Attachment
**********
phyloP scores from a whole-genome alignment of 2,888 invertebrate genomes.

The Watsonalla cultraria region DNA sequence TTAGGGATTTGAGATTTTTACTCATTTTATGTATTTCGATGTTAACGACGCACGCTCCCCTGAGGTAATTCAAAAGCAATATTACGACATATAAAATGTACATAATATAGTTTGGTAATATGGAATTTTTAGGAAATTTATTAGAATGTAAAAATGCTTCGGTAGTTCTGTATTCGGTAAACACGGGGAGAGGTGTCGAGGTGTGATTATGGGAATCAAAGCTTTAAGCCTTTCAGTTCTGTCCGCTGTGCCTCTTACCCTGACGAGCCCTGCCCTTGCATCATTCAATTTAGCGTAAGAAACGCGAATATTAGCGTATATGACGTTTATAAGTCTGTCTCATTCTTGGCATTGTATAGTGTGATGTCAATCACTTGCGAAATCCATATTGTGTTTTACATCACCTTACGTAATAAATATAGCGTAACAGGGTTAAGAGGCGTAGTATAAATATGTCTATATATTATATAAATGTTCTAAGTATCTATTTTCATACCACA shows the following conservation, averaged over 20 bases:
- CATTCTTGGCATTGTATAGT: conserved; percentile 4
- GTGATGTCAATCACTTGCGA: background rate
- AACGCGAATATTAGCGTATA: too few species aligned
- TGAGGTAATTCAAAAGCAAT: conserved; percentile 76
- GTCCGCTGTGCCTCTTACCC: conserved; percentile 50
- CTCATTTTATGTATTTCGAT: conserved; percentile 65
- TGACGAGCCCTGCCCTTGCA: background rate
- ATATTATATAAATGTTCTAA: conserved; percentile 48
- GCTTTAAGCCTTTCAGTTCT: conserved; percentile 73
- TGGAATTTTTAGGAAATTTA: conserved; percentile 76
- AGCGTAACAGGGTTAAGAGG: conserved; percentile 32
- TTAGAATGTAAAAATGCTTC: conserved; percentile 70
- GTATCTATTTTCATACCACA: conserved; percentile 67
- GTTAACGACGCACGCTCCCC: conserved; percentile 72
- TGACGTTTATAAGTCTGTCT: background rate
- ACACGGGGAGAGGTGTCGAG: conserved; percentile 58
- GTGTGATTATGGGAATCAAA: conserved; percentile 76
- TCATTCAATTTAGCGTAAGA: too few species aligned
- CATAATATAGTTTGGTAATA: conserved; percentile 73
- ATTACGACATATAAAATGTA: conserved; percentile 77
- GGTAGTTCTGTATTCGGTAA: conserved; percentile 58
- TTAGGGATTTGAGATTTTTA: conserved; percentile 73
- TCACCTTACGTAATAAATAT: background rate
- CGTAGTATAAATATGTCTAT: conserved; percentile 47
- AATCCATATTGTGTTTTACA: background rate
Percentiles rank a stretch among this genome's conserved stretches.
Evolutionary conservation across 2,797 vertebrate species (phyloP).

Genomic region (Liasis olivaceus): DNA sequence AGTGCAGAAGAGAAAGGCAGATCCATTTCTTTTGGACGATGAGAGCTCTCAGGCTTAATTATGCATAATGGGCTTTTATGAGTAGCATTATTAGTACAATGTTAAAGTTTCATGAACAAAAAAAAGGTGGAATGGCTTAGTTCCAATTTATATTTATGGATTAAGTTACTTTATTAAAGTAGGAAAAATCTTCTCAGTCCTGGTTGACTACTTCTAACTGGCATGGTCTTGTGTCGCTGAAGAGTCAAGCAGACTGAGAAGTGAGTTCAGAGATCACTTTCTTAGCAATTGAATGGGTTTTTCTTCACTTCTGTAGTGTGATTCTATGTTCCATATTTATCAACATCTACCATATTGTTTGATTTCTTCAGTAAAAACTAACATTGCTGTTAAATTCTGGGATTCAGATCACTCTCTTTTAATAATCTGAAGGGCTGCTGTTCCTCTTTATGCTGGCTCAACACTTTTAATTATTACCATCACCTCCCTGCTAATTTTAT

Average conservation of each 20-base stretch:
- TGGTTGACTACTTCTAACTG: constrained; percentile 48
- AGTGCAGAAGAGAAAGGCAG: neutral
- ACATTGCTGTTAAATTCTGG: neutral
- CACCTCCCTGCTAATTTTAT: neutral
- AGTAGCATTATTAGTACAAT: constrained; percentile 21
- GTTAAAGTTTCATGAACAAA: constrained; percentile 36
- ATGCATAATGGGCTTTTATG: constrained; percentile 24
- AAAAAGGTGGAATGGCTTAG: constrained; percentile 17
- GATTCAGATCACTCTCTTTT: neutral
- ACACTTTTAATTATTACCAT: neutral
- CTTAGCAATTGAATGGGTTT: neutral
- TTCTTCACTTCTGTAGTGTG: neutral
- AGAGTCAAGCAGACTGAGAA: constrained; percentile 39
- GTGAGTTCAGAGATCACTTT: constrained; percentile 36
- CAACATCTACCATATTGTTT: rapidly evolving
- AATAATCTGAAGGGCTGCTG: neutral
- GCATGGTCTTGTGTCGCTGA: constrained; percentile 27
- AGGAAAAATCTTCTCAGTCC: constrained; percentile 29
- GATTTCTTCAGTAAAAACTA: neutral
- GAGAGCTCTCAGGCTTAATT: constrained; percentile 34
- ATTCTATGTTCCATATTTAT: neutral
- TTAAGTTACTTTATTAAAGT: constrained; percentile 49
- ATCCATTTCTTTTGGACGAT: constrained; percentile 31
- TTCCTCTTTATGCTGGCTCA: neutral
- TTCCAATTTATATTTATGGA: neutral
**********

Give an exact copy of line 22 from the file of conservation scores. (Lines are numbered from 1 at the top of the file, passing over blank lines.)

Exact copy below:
- ATTACGACATATAAAATGTA: conserved; percentile 77